Travier, N., Velthuis, M.J., Steins Bisschop, C.N., van den Buijs, B., Monninkhof, E.M., Backx, F., . . . May, A.M. (2015). Effects of an 18-week exercise programme started early during breast cancer treatment: A randomised controlled trial. BMC Medicine, 13, 121. 

DOI Link

Study Purpose

To examine the effects of an 18-week exercise program on preventing an increase in fatigue. The intervention is offered early after diagnosis and incorporated into the daily clinical practice setting.

Intervention Characteristics/Basic Study Process

An 18-week exercise program (two 60 minute aerobic and strength exercise session per week and including cognitive behavioral principles) supervised by a physical therapist. The control arm of usual care maintained their usual physical activity pattern for 18 weeks and then could participate in an exercise program.

Sample Characteristics

  • N = 164  
  • MEAN AGE: 49.7 years
  • FEMALES: 100%
  • KEY DISEASE CHARACTERISTICS: Breast cancer diagnosis less than six weeks before recruitment; scheduled for chemotherapy; stage M0; performance status > 60
  • OTHER KEY SAMPLE CHARACTERISTICS: No contraindications for physical activity


  • SITE: Multi-site    
  • SETTING TYPE: Outpatient    
  • LOCATION: Netherlands

Phase of Care and Clinical Applications

  • PHASE OF CARE: Active antitumor treatment

Study Design

  • Two-arm, randomized controlled trial using computer generated 1:1 randomization

Measurement Instruments/Methods

  • Quantitative data of outcome assessments at baseline, 18, and 36 weeks postintervention.
  • Fatigue: Multidisciplinary Fatigue Inventory (MFI) and Fatigue Quality List (FQL
  • Quality of Life: EORTC QOL Core-30 and SF-36®
  • Anxiety/Depression: Validated Dutch language version of the 20-item Hospital Anxiety and Depression Scale
  • Aerobic capacity by cardiopulmonary exercise test with continuous breathing gas analysis; thigh muscle strength by Cybex dynameter; handgrip strength by mechanical handgrip dynameter; body weight/height and physical activity level by Short Questionnaire to Assess Health Enhancing Physical Activity (SQUASH)


Effects were based on an intention-to-treat analysis using within-group and between-group differences. On the MFI, the only between-group difference seen was a lower increase in physical fatigue at 18 weeks in the intervention group. Although there were decreases in general and mental fatigue in the intervention group at 18 weeks, there was no significant between-group differences. There was no between-group difference on the FQL. The EORTC and Hospital Anxiety/Depression Scale showed decreased QOL, decreased anxiety, and increased depression in both groups at 18 weeks with no between-group difference and improvement in both groups at 36 weeks with decreased improvement in the intervention group. Aerobic capacity and muscle strength were improved in the intervention group at 18 weeks but not at 36 weeks.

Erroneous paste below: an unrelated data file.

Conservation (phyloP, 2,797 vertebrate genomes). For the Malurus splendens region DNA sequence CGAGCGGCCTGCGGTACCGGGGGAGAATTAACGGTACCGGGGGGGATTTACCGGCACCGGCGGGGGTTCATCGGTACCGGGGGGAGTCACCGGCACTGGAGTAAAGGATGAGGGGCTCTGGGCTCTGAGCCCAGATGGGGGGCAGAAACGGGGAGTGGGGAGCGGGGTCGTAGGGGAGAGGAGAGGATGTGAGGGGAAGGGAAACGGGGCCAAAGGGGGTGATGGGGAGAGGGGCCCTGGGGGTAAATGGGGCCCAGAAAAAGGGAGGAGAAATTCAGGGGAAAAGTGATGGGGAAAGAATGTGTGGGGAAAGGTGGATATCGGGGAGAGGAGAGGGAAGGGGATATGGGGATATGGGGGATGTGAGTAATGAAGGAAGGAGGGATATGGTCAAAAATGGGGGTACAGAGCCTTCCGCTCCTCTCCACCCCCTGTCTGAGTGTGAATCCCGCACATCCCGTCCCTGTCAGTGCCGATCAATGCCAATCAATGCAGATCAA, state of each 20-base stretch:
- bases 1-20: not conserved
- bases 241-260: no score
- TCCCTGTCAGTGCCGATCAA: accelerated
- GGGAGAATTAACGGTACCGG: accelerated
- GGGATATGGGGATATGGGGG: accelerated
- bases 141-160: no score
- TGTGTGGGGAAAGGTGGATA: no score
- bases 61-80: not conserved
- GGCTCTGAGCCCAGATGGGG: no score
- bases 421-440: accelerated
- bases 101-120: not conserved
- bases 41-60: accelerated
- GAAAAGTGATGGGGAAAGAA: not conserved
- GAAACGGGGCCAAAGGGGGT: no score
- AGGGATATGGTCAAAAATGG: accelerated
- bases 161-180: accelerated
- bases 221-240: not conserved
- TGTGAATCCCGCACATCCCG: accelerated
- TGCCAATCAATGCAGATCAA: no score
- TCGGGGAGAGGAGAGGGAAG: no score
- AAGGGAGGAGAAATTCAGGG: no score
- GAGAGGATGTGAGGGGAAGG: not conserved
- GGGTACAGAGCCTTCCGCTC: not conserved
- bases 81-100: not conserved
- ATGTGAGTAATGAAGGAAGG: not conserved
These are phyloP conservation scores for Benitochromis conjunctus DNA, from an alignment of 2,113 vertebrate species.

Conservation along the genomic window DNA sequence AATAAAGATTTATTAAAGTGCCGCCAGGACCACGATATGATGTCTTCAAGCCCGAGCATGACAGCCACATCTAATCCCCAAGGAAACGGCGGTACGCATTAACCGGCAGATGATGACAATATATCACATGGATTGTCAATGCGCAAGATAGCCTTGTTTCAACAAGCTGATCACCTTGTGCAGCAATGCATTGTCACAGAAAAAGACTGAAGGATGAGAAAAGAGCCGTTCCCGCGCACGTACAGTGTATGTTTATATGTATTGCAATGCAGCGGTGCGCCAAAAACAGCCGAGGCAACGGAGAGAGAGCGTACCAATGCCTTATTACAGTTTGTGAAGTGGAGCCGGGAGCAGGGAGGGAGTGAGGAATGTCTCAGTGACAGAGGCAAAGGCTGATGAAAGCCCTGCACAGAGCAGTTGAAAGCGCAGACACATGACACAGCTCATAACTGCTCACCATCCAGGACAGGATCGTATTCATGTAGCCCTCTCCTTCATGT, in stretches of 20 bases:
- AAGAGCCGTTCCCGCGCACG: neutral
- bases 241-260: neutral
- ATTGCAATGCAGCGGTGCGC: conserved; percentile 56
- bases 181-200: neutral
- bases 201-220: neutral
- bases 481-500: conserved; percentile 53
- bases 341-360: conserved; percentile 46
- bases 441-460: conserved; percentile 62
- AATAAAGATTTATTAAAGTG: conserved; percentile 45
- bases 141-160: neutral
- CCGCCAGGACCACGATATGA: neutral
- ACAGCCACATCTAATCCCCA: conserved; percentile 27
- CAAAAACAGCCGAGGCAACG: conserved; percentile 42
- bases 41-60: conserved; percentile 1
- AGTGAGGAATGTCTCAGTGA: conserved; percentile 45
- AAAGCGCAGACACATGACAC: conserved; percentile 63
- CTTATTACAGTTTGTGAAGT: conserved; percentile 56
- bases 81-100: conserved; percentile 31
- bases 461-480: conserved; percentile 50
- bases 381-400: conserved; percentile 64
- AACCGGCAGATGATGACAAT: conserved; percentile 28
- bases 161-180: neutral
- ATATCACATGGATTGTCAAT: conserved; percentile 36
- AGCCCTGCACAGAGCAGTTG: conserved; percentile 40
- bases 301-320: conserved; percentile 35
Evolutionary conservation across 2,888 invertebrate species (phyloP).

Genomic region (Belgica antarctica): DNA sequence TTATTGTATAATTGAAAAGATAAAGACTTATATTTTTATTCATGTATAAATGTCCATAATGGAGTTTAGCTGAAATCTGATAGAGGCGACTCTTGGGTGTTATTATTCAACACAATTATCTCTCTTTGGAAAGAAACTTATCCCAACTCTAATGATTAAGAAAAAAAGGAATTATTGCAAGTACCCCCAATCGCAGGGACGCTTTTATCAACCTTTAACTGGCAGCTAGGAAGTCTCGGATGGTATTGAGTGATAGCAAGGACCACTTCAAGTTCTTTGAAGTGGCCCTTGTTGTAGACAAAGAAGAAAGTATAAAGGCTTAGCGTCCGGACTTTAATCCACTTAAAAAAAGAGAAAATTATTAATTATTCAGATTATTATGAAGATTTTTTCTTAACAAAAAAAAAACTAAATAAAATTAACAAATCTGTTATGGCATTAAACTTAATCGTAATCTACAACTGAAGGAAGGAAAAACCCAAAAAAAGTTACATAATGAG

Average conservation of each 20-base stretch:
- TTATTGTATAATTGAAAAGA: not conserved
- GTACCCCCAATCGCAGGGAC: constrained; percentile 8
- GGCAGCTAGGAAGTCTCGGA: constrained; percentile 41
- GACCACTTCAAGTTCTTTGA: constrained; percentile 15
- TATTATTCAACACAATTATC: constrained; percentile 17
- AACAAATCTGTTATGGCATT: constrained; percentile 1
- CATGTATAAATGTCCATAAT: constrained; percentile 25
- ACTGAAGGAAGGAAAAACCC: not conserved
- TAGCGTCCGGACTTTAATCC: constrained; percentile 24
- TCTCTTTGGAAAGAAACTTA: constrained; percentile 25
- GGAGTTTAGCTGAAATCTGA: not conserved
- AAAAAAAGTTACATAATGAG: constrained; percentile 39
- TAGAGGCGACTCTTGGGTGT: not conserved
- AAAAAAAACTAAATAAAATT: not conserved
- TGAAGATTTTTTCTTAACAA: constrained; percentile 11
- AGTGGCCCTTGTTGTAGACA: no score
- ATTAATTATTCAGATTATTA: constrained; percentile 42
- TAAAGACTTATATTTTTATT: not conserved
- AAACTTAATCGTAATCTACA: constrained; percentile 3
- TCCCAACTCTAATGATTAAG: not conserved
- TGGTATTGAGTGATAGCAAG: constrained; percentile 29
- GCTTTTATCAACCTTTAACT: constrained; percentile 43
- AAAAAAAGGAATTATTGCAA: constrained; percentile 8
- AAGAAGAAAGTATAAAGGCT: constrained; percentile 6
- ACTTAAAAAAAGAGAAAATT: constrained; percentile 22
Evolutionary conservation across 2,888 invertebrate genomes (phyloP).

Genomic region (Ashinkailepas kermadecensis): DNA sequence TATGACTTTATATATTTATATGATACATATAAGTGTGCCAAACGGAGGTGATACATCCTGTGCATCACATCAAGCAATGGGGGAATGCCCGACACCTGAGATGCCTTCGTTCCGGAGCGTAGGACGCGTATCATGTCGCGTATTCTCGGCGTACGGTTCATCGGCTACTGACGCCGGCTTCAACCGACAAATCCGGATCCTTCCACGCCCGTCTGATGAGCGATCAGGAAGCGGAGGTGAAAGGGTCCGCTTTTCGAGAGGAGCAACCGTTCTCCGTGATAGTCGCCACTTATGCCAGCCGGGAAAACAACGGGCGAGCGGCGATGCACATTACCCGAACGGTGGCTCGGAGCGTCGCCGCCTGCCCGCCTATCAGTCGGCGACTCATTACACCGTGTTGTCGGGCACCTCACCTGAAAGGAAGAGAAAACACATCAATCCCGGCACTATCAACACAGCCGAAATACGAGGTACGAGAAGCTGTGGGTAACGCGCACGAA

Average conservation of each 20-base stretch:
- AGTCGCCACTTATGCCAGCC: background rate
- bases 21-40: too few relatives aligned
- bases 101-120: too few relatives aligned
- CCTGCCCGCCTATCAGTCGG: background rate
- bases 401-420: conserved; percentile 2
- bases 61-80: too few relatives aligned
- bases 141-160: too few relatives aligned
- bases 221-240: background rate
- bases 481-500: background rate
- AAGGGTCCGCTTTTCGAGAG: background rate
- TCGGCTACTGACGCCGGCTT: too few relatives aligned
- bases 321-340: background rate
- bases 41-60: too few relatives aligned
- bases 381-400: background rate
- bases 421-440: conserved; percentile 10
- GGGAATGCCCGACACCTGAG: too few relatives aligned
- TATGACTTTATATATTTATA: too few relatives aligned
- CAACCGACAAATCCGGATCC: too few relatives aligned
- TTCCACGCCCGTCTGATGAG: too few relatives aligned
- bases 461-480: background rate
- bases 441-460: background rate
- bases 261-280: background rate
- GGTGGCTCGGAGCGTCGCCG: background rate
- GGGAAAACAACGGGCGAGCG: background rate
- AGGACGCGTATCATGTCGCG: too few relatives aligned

An exercise program offered early in the treatment phase of breast cancer appears to positively impact physical fatigue, aerobic capacity, and muscle strength.


  • Key sample group differences that could influence results
  • Intervention expensive, impractical, or training needs
  • Subject withdrawals of 10% or greater 
  • Other limitations/explanation:  The control group may have had a high baseline activity level that continued throughout the study. Multiple measurements make interpretation difficult. Requires resources to implement exercise program.

Nursing Implications

There is an opportunity to continue to study the effect of exercise on fatigue in all patients with cancer. It may be challenging to implement a structured exercise program in clinical practice.